A Tale Of Two Cities

2 citiesI had forgotten how satisfying it is to read a Dickens’ novel, I don’t know why I hadn’t read this one before but from the very beginning it was like putting on my favourite cosy jumper. It feels safe being in such good hands and despite being half the length of his other novels, this was a masterclass in story telling. Written in 1859, the action is set between 1775 and 1793, between London and Paris and the French Revolution.  Slowly building up the tension from the loving family life of Lucie and her father Dr. Manette in London to Madame and Monsieur Defarge, the blood stained streets of revolution in Paris, and the whirling of La Guillotine.

I usually think of characters when I think of Dickens’ novels, but not this time, this is about action and plot. On the first page the date is spelt out, ‘It was the year of our Lord one thousand seven hundred and seventy five’ and it’s repeated in detail ‘that friday night in november one thousand. . . ‘ until it’s imprinted on our brains.

In London, the home of Lucie and her father Dr. Manette, her husband Charles Darnay, their children and nanny Miss Pross, is a quiet refuge, where they sit under the Plane tree in the garden. The meaning of home ‘like the breathing of a summer sea asleep upon a sandy shore’, and the love of Lucie does get mawkishly sentimental at times but it’s a home where they strive to find peace and one that gives meaning to Sidney Carlton, a man who feels he’s never good enough, that there is nothing in him to like and so drinks every day to forget.

In Paris, Monsieur Defarge is busy in his wine shop looking after his regular customers while Madame Defarge is in the background,knitting, knitting knitting. Such a gentle occupation.

All the while the date is counting down, ‘Anno Domini seventeen hundred and eighty’ until it’s 1789 and wham it’s the storming of the Bastille ‘the sea raging and thundering on its new beach, the attack begun.’  And then 1793 and the Reign or Terror.


a sea rises

All pretence of civilisation has gone in a bloodbath of destructive violence. Madame Defarge swaps her knitting needles for an axe and in her girdle she wears a pistol and a sharpened dagger.

‘Every pulse and heart in Saint Antoine was on high-fever strain and at high-fever heat. Every living creature there, held life as of no account, and was demented with a passionate readiness to sacrifice it.’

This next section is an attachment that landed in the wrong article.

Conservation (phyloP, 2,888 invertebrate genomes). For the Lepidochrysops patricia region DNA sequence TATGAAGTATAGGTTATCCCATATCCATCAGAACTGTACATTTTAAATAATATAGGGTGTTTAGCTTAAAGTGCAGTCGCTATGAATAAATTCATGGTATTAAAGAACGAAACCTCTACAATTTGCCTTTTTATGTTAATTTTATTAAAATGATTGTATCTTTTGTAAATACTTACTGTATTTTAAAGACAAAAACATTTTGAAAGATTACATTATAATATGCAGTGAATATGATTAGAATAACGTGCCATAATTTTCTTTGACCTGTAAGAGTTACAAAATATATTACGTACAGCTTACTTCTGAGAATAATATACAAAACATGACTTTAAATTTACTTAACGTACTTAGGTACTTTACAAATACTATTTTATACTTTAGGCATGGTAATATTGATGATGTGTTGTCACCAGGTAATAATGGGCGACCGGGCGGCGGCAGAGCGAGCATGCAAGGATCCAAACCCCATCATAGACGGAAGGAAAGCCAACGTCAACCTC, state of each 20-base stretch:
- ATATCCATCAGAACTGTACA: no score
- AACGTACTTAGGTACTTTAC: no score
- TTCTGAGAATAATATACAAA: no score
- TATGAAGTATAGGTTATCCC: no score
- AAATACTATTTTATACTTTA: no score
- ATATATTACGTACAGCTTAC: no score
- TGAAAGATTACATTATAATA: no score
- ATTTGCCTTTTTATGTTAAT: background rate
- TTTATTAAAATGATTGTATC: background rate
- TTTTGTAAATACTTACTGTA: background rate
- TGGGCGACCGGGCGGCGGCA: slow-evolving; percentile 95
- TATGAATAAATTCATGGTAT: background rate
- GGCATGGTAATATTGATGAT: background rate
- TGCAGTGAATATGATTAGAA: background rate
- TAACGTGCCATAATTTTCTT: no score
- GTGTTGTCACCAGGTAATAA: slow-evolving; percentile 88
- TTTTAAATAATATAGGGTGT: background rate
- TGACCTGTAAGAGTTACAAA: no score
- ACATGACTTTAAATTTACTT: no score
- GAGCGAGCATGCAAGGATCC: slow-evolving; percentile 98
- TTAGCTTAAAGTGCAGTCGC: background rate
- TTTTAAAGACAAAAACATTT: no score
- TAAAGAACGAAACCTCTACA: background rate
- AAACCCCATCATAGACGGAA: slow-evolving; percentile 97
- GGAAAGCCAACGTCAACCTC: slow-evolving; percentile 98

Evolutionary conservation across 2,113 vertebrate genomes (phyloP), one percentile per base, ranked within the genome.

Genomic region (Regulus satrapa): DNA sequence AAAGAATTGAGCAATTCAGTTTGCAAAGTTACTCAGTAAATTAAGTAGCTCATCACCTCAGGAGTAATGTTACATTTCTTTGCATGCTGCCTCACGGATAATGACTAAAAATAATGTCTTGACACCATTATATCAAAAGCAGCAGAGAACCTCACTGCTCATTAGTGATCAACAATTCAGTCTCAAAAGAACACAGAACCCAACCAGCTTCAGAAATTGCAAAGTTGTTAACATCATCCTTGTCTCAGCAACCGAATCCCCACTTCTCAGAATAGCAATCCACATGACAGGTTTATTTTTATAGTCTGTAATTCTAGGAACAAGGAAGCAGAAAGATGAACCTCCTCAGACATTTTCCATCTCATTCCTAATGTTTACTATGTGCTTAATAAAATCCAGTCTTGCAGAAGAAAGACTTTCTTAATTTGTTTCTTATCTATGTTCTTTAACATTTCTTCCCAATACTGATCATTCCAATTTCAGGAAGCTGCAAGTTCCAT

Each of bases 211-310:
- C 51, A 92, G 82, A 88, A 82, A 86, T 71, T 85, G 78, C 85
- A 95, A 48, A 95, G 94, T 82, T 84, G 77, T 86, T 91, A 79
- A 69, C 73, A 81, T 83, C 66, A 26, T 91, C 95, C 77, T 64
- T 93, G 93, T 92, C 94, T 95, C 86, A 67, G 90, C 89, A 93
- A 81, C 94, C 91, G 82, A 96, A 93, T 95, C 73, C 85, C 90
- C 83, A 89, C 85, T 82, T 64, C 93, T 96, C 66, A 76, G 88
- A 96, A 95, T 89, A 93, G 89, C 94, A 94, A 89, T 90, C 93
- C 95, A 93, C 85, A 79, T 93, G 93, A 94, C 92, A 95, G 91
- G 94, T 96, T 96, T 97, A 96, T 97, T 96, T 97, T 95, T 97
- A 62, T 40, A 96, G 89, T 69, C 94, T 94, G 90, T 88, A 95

The tension was built up brilliantly, the sea and storm metaphor, the reality of the dates and the wonderful use of anaphora which gave it such rhythm:

‘Deep ditches, double drawbridge, massive stone walls, eight great towers, cannon, muskets, fire and smoke.  Through the fire and through the smoke – in the fire and in the smoke. . . Deep ditch, single drawbridge, massive stone walls, eight great towers, cannon, muskets, fire and smoke.’

Thrilling to read now but I couldn’t help thinking that in 1859 when England was still so scarred by what had happened in France, this must have been terrifyingly real.



A Tale of Two Cities was my 19th Century Classic for the Back to the Classics Challenge









20 thoughts on “A Tale Of Two Cities

  1. Isn’t it great? I love how he portrays the mob – utterly terrifying. And as you say, it must have been even more powerful at the time of writing – he was clearly warning those in power of what can happen when the poor are left to starve. What a writer – I’m always so glad I live in a world that once had Dickens in it!

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    1. There was a point with the mob where I was genuinely shocked, something to do with Madame Defarge and an axe, and then showing them all at home having supper. I thought it was really amazing writing.

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  2. I still have an illustrated copy of ‘A Tale of Two Cities’ that my mother bought me when I was a child. After reading your review, I realized that it has been quite some time since I read a Dickens novel. He’s such a fantastic author, and this is a lovely review.

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    1. I hadn’t read one for ages either but it was like riding a bicycle, as soon as I opened it, I just sighed ‘ah yes, I know you’! It’s made me want to read them all

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  3. I read this a few years ago and I was completely surprised by the action and suspense about midway through the book. I did enjoy it and as I think about It, this one might have gotten short changed because I was reading (laboring) through a tome. I wasn’t as smitten with this one more than likely for that reason. So I will probably read it again one day but it will have to be after Great Expectations.

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  4. “I had forgotten how satisfying it is to read a Dickens’ novel…” Yes! I forget every time. And I feel the same way about a few other Victorian novelists.
    I read this one a few years ago and loved it. But, yes, I am so glad I was not really there – how terrifying!

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      1. For some reason I’m rarely taken by Dickens. I read them and they are usually fine but not my favourites.

        I usually read them on my ereader at times when I’ve run out of my planned reading material for which they are perfect. As that is a situation in expect to end up in many more times I’m sure I’ll eventually get around to giving A tale of two cities a second chance…

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